If the past year has witnessed a meteoric rise in sweatpant sales, it’s been in lockstep with the frenzied trading of luxury handbags, not to mention preloved Gucci shoes and everything Chanel. Because when you’re staring at a Zoom screen all day long with zero need for pants—or any other splurge purchases languishing in your wardrobe—it makes sense to clear them out.
Already a $30-$40-billion enterprise worldwide, the global resale market is expected to grow by a compound annual growth rate of 15 to 20 per cent over the next five years. That’s where Love that Bag etc comes in. The Montreal-based online consignment retailer—think Canada’s version of The RealReal—just hung out its shingle in Vancouver to capitalize on the current luxury resale boom.
As an avid shopper of preowned designer goods, Love that Bag’s president Caroline Reny explains the company’s trajectory: “I was introduced to the whole luxury preowned market by my mother,” she says. “My parents lived in Europe, and it’s very common for French women to go into a second-hand store with their Prada bag and walk out with a Burberry trench.” In France, many neighbourhoods have a local second-hand store in much the same way they have a butcher or a fromagerie.
So when The RealReal came online in 2011, Reny jumped at the chance to expand her well-established preloved shopping habit. “But I became so frustrated by the high duty and big shipping fees, so I started to look for a Canadian option,” she says. When nothing availed itself, she launched Own The Couture in 2013, an online luxury consignment destination. Along the way, she’d partner with Love that Bag, one of Montreal’s premier luxury preloved handbag websites; together they started hosting pop-up sales in 2015.
Five years later, Reny jumped at the chance to acquire Love that Bag (and its healthy volume of monthly online visitors) and merged the two brands for a preowned handbag and clothing double-punch.
This spring, the brand opened its first Vancouver office in the historic Seymour Building and brought its signature VIP pickup service to town. Clients with a minimum of five consignment pieces can meet with staff in the privacy of their own homes to have their clothes picked up (with COVID protocols in place, pickup is outside for now but will resume in-house when the pandemic is over).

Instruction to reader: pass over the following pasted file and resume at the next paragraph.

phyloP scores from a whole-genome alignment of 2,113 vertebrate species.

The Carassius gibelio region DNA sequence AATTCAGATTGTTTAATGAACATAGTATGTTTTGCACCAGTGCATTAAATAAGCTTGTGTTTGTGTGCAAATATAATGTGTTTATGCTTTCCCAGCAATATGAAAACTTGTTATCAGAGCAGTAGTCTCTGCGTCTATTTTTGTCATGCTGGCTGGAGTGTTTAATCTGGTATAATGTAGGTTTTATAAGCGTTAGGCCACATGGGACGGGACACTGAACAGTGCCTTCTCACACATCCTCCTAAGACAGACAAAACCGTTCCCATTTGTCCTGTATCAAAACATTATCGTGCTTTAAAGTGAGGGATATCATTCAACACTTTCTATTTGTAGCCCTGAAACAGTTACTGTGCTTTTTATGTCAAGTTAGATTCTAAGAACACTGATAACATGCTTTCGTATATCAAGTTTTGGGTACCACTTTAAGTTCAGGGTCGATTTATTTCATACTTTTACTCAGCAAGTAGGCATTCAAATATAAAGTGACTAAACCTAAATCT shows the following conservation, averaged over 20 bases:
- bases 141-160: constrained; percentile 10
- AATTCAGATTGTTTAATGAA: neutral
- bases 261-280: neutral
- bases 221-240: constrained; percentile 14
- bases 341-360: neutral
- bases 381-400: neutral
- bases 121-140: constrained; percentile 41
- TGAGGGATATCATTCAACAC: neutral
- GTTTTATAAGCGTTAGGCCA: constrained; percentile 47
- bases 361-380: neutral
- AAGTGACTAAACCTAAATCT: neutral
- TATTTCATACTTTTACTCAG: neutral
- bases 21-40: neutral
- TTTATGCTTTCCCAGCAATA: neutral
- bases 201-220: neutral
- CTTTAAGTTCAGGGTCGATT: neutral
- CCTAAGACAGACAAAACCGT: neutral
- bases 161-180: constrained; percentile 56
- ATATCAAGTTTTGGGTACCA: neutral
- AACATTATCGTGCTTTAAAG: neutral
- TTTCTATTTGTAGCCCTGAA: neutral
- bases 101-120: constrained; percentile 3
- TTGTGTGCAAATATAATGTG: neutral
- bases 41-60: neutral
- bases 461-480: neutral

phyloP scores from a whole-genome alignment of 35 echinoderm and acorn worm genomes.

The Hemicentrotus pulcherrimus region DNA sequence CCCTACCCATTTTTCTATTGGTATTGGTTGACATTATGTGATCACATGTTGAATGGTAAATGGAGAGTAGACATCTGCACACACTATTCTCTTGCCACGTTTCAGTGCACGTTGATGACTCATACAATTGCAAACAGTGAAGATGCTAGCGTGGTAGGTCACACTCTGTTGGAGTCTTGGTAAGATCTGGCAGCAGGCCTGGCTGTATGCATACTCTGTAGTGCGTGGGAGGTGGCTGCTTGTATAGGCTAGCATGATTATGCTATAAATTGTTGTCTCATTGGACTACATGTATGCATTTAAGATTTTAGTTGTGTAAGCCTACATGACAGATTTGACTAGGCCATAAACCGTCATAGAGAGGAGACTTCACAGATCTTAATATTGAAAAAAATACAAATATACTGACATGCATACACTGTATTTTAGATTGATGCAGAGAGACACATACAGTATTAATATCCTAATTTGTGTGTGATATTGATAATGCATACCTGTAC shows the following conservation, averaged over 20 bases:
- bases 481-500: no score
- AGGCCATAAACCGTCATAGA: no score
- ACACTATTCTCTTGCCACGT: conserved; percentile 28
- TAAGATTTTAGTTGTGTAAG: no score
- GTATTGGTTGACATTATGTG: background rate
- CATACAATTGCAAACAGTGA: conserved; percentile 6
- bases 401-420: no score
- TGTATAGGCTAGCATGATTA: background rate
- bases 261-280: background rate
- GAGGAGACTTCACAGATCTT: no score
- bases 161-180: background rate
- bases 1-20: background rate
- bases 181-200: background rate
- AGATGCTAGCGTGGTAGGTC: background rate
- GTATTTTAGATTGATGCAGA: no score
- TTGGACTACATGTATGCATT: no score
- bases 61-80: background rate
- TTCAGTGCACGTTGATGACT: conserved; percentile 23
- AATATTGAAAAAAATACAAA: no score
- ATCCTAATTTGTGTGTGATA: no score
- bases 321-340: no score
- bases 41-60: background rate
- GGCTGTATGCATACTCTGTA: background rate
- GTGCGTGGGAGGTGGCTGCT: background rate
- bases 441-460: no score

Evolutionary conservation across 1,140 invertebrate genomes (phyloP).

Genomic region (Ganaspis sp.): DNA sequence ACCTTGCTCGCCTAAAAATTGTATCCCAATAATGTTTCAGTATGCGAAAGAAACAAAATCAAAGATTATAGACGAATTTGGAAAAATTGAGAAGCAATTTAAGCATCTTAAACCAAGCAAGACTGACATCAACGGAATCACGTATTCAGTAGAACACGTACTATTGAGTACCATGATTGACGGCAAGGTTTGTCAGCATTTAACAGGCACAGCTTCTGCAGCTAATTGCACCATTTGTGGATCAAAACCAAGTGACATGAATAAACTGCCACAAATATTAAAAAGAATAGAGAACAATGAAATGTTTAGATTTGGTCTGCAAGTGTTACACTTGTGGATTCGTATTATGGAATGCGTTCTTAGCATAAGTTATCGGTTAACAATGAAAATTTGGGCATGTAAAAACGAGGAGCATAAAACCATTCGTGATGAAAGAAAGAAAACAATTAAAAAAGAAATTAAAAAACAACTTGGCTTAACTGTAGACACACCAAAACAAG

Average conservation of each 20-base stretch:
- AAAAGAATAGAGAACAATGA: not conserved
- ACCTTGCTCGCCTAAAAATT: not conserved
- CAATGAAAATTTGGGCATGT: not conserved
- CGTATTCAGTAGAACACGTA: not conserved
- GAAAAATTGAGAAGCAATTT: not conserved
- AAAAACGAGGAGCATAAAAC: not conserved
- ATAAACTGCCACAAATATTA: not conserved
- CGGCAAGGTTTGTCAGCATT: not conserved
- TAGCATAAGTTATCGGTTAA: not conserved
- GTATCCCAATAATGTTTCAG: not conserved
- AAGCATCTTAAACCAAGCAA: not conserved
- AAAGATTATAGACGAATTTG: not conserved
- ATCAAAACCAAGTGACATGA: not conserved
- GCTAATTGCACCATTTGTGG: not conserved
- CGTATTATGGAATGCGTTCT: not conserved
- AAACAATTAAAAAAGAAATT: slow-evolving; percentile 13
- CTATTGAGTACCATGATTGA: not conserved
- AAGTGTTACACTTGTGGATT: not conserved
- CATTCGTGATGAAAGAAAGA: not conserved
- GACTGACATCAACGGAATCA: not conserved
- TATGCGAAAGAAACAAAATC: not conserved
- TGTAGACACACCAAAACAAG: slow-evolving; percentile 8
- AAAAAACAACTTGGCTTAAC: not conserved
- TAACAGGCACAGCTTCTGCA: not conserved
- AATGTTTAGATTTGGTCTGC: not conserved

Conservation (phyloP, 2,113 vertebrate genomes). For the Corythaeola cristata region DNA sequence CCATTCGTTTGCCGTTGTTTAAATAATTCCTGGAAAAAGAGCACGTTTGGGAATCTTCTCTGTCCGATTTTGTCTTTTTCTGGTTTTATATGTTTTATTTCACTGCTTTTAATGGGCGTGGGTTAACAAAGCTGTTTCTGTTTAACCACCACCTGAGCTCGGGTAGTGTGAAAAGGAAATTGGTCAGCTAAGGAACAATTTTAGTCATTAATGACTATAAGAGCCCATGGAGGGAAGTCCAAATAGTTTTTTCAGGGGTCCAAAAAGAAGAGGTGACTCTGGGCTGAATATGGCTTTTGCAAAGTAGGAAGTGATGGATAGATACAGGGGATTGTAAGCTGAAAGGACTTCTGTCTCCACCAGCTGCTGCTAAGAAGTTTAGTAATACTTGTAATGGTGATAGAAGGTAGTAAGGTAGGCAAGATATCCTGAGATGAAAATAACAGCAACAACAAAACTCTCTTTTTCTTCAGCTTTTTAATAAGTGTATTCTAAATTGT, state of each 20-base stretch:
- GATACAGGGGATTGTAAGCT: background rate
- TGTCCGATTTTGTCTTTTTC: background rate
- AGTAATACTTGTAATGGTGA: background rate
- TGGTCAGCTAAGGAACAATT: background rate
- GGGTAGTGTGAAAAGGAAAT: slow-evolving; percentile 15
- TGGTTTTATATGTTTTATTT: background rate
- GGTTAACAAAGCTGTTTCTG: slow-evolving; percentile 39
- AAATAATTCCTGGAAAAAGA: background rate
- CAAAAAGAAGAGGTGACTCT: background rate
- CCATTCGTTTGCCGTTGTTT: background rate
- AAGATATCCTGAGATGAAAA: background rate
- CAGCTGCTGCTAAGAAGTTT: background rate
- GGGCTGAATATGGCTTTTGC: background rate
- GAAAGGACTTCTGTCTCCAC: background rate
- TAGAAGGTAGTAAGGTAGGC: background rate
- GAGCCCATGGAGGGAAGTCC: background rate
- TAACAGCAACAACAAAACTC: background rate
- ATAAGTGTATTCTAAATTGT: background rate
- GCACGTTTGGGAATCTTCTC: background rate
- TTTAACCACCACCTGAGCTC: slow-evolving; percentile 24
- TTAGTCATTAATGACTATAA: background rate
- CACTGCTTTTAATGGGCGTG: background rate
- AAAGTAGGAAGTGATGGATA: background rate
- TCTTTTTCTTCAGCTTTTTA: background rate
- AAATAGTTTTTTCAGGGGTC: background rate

“Clients appreciate someone coming to their home because it’s hands-free, easy, and private,” Reny says. “They don’t have to schlep their goods to the store.” And the kicker is Love that Bag clients also get a higher percentage of the cut than most traditional bricks-and-mortar shops, with rates starting at 60 per cent.
And for consumers, how can you tell what you’re buying is the real deal?
“Fakes are the biggest risk to our business,” Reny acknowledges. “I’m risk averse and I don’t want to take any chances so we authenticate internally, but we also use a third party called Entrupy out of the U.S.”
Using artificial intelligence, the technology company says it can immediately discern the real from the fake by comparing microscopic images of hardware, leather, and detailing to guarantee authenticity.
Reny tells the story of a customer who purchased a bag at a large luxury retailer in Vancouver and tried to sell it with Love that Bag (she also had her receipt for proof of purchase)—only for their in-house authentication process to determine it was a fake. “The woman was shocked—it turns out the bag she bought had been returned to the original store as a fake.”
As a matter of course, all handbags and clothing are authenticated through this digital process—even when they come with proof of purchase. “Our rule now is that we authenticate everything by default,” Reny says. “Even receipts can be copied.”
And how does Vancouver differ from other Canadian markets? Here, three brands stand out as our most popular: Chanel (“It’s always Chanel,” she says), Louis Vuitton, and, more recently, Gucci has seen growing interest in the past few years.
There’s also a younger demographic that’s more interested in sustainability. “Luxury goods are well made and made to last,” Reny says. “These clothes are made to be passed on.”
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